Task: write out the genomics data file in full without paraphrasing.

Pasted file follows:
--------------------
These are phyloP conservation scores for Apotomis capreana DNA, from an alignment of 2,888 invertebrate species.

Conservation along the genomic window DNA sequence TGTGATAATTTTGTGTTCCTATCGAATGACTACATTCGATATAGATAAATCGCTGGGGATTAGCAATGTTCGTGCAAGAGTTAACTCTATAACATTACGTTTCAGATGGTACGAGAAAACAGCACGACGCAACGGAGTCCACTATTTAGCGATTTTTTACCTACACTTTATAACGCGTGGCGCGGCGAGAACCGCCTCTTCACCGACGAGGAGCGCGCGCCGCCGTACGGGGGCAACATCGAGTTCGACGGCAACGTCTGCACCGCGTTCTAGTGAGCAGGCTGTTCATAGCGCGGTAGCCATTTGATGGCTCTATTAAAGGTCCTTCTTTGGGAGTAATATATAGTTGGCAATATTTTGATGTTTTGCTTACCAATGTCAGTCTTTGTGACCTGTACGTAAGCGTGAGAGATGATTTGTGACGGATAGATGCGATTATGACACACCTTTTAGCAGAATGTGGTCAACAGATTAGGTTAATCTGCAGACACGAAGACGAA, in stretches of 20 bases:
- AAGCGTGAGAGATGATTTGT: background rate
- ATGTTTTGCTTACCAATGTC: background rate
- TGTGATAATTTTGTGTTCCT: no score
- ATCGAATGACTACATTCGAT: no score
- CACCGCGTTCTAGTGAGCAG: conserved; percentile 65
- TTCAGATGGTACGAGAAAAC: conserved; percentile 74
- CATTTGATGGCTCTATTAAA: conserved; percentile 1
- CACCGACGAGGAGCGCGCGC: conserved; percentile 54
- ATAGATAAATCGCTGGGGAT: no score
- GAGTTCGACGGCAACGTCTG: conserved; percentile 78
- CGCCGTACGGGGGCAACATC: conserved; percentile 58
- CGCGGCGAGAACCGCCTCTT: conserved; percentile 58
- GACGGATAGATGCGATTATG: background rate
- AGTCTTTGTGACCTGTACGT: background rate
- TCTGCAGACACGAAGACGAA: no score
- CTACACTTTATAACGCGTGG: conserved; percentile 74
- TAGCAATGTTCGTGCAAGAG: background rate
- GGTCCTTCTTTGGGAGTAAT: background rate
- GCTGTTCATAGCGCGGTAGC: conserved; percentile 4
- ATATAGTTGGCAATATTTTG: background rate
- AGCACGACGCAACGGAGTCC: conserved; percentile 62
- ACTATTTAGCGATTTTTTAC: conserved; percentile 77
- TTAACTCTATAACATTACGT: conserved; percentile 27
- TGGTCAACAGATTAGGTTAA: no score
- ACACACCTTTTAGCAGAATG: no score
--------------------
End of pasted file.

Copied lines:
These are phyloP conservation scores for Apotomis capreana DNA, from an alignment of 2,888 invertebrate species.

Conservation along the genomic window DNA sequence TGTGATAATTTTGTGTTCCTATCGAATGACTACATTCGATATAGATAAATCGCTGGGGATTAGCAATGTTCGTGCAAGAGTTAACTCTATAACATTACGTTTCAGATGGTACGAGAAAACAGCACGACGCAACGGAGTCCACTATTTAGCGATTTTTTACCTACACTTTATAACGCGTGGCGCGGCGAGAACCGCCTCTTCACCGACGAGGAGCGCGCGCCGCCGTACGGGGGCAACATCGAGTTCGACGGCAACGTCTGCACCGCGTTCTAGTGAGCAGGCTGTTCATAGCGCGGTAGCCATTTGATGGCTCTATTAAAGGTCCTTCTTTGGGAGTAATATATAGTTGGCAATATTTTGATGTTTTGCTTACCAATGTCAGTCTTTGTGACCTGTACGTAAGCGTGAGAGATGATTTGTGACGGATAGATGCGATTATGACACACCTTTTAGCAGAATGTGGTCAACAGATTAGGTTAATCTGCAGACACGAAGACGAA, in stretches of 20 bases:
- AAGCGTGAGAGATGATTTGT: background rate
- ATGTTTTGCTTACCAATGTC: background rate
- TGTGATAATTTTGTGTTCCT: no score
- ATCGAATGACTACATTCGAT: no score
- CACCGCGTTCTAGTGAGCAG: conserved; percentile 65
- TTCAGATGGTACGAGAAAAC: conserved; percentile 74
- CATTTGATGGCTCTATTAAA: conserved; percentile 1
- CACCGACGAGGAGCGCGCGC: conserved; percentile 54
- ATAGATAAATCGCTGGGGAT: no score
- GAGTTCGACGGCAACGTCTG: conserved; percentile 78
- CGCCGTACGGGGGCAACATC: conserved; percentile 58
- CGCGGCGAGAACCGCCTCTT: conserved; percentile 58
- GACGGATAGATGCGATTATG: background rate
- AGTCTTTGTGACCTGTACGT: background rate
- TCTGCAGACACGAAGACGAA: no score
- CTACACTTTATAACGCGTGG: conserved; percentile 74
- TAGCAATGTTCGTGCAAGAG: background rate
- GGTCCTTCTTTGGGAGTAAT: background rate
- GCTGTTCATAGCGCGGTAGC: conserved; percentile 4
- ATATAGTTGGCAATATTTTG: background rate
- AGCACGACGCAACGGAGTCC: conserved; percentile 62
- ACTATTTAGCGATTTTTTAC: conserved; percentile 77
- TTAACTCTATAACATTACGT: conserved; percentile 27
- TGGTCAACAGATTAGGTTAA: no score
- ACACACCTTTTAGCAGAATG: no score